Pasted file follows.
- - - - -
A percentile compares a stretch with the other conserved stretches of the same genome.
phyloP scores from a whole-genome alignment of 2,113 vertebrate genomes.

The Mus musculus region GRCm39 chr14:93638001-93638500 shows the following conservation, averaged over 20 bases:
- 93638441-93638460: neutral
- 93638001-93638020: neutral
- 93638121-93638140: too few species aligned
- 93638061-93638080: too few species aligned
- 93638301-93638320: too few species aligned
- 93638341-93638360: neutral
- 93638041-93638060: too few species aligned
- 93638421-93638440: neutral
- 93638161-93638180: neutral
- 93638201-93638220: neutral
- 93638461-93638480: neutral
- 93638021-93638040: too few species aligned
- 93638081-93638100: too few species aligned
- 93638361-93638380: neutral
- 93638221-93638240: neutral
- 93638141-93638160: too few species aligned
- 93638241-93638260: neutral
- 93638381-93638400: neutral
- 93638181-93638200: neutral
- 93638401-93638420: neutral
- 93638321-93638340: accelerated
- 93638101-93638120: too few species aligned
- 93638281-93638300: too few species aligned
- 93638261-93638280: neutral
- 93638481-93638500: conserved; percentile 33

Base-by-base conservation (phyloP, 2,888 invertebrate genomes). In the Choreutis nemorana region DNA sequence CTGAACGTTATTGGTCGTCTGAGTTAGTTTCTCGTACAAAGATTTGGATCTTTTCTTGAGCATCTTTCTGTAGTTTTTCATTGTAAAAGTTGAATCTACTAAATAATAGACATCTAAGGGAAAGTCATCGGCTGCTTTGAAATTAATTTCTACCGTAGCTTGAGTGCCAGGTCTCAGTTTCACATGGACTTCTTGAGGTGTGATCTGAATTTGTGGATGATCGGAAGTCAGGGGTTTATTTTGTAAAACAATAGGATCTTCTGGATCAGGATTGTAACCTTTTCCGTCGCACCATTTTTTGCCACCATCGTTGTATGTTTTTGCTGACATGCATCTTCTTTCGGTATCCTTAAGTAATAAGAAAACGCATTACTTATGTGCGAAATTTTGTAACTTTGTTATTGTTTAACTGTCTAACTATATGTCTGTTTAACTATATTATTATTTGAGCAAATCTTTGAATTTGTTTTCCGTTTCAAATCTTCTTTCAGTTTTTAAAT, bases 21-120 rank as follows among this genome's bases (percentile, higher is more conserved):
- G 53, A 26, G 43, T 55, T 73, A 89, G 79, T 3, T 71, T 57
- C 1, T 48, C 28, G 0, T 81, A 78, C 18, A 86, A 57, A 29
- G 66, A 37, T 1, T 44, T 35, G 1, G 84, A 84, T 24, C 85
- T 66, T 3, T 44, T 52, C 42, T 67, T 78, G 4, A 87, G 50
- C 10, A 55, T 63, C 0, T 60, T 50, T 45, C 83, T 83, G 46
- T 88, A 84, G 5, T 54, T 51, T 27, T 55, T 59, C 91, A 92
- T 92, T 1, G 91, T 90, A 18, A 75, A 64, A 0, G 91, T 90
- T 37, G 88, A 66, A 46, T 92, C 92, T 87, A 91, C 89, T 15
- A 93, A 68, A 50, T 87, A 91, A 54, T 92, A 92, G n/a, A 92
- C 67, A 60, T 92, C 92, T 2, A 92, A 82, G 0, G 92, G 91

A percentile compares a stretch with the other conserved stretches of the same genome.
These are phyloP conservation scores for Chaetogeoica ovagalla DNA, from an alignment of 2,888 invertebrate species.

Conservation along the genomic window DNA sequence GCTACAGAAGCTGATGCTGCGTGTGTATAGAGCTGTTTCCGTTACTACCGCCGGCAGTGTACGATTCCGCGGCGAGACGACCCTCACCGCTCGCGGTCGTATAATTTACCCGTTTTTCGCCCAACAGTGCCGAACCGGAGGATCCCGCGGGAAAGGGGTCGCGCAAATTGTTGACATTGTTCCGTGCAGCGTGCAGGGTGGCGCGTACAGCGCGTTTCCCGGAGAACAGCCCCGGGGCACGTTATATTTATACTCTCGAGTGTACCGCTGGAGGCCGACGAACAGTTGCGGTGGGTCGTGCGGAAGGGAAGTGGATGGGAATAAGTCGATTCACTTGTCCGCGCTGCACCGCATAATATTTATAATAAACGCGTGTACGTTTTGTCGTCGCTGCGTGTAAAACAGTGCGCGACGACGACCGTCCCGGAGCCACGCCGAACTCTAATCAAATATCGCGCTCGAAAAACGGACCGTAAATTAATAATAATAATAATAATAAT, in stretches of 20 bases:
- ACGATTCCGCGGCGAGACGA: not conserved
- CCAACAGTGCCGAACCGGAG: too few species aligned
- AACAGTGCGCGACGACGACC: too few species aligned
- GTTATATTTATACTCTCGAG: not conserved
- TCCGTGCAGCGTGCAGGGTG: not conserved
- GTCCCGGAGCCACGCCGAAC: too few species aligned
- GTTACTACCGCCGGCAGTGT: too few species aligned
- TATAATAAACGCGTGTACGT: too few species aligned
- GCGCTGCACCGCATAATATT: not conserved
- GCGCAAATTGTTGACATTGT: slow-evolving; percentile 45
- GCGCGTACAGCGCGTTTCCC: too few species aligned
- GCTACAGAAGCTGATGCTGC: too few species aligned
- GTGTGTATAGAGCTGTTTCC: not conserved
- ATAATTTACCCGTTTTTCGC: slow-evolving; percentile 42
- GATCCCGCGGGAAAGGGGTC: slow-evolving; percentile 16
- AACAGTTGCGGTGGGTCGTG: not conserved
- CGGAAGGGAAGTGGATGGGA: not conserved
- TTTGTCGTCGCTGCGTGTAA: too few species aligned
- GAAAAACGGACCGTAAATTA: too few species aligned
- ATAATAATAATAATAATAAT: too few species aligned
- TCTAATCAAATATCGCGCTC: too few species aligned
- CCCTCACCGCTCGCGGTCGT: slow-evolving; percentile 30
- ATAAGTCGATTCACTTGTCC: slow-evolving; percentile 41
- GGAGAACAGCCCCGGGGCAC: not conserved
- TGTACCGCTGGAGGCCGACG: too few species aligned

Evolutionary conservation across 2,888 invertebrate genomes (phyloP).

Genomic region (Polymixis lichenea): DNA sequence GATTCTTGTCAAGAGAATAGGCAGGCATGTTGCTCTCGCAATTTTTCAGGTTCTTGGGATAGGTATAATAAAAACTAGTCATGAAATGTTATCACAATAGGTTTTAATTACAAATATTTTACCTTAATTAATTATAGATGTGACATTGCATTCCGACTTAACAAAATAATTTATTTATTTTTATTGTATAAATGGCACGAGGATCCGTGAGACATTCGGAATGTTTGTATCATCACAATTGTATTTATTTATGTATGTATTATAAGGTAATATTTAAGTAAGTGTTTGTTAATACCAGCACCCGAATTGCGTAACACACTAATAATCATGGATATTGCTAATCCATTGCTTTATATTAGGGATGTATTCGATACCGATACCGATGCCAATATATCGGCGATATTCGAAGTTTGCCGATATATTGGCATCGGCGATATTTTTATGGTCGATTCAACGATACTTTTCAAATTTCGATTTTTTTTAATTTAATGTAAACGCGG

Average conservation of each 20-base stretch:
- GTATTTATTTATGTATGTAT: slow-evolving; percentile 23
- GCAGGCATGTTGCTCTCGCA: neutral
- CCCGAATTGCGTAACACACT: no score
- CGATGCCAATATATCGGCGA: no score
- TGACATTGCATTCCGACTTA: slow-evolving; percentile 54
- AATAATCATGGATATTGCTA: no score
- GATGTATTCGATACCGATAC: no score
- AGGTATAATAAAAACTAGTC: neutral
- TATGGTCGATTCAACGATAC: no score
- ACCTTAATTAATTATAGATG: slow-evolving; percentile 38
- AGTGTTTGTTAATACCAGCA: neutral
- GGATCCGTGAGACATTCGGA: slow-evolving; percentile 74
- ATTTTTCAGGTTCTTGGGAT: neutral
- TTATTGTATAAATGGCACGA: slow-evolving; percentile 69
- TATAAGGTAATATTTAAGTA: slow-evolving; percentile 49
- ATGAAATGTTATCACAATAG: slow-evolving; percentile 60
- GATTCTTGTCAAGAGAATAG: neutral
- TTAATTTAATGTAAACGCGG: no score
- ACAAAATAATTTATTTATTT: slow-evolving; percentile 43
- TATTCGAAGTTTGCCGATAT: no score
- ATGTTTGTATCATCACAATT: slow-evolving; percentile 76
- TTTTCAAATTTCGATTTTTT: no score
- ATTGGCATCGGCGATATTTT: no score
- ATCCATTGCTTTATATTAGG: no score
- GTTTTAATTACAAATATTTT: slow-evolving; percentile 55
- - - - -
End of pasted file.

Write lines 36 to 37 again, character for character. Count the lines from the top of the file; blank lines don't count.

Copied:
- T 92, T 1, G 91, T 90, A 18, A 75, A 64, A 0, G 91, T 90
- T 37, G 88, A 66, A 46, T 92, C 92, T 87, A 91, C 89, T 15